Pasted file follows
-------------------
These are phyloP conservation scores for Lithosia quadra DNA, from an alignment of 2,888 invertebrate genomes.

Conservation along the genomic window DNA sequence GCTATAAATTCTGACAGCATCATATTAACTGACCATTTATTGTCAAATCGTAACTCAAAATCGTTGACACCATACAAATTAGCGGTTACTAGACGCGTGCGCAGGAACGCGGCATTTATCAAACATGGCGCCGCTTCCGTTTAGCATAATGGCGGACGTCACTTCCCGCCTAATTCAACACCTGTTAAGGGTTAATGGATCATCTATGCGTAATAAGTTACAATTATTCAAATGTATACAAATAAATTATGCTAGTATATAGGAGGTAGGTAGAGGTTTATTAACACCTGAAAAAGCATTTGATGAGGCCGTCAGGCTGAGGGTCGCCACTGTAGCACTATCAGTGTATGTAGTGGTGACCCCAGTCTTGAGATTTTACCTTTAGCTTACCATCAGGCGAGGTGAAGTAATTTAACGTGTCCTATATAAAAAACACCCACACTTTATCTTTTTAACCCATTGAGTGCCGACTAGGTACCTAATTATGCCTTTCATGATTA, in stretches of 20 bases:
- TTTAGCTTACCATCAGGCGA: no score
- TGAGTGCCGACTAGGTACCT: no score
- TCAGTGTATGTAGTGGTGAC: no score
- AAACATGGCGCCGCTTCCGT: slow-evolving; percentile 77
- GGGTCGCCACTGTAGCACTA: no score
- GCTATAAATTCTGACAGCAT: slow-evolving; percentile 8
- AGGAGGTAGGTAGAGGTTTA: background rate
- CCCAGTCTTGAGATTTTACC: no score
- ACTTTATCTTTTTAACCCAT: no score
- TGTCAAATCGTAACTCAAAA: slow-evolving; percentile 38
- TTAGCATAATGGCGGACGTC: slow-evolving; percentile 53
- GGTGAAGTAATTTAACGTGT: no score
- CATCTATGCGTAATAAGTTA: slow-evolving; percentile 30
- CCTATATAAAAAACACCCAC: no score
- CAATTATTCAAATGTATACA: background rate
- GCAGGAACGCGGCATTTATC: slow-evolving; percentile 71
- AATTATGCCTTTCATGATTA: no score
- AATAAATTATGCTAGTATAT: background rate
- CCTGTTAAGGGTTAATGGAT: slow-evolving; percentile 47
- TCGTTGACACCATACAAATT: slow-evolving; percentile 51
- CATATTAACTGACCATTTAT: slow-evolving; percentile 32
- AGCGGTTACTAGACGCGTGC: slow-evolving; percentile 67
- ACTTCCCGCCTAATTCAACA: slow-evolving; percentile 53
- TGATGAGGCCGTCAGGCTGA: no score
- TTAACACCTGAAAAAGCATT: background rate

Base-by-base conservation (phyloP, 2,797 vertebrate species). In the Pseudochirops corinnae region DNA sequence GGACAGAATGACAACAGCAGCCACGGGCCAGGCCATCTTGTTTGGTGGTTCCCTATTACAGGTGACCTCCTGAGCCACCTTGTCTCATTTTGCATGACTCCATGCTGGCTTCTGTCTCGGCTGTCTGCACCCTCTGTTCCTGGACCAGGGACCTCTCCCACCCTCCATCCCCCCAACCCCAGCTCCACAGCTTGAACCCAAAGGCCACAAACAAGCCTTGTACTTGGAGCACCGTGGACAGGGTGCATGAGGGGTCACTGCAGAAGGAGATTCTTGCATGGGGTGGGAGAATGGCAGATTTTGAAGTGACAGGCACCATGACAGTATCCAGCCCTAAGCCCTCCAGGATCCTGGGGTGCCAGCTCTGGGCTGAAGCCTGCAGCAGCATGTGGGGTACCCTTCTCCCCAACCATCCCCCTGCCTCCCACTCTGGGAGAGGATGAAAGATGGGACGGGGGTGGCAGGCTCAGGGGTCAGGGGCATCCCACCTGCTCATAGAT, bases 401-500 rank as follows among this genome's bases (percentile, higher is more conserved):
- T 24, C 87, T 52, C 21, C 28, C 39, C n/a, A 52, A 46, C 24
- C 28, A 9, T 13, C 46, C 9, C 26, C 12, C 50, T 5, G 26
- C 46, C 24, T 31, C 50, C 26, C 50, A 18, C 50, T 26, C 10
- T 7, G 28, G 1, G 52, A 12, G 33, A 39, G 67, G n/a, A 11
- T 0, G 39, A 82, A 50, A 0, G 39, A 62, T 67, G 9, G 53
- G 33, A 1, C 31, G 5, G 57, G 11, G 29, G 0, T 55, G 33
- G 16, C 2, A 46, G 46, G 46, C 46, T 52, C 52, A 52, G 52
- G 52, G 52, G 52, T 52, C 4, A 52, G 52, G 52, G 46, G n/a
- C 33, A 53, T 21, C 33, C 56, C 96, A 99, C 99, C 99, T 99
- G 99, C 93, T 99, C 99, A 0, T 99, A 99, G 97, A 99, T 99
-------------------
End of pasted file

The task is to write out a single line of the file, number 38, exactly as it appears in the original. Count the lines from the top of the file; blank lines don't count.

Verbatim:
- G 99, C 93, T 99, C 99, A 0, T 99, A 99, G 97, A 99, T 99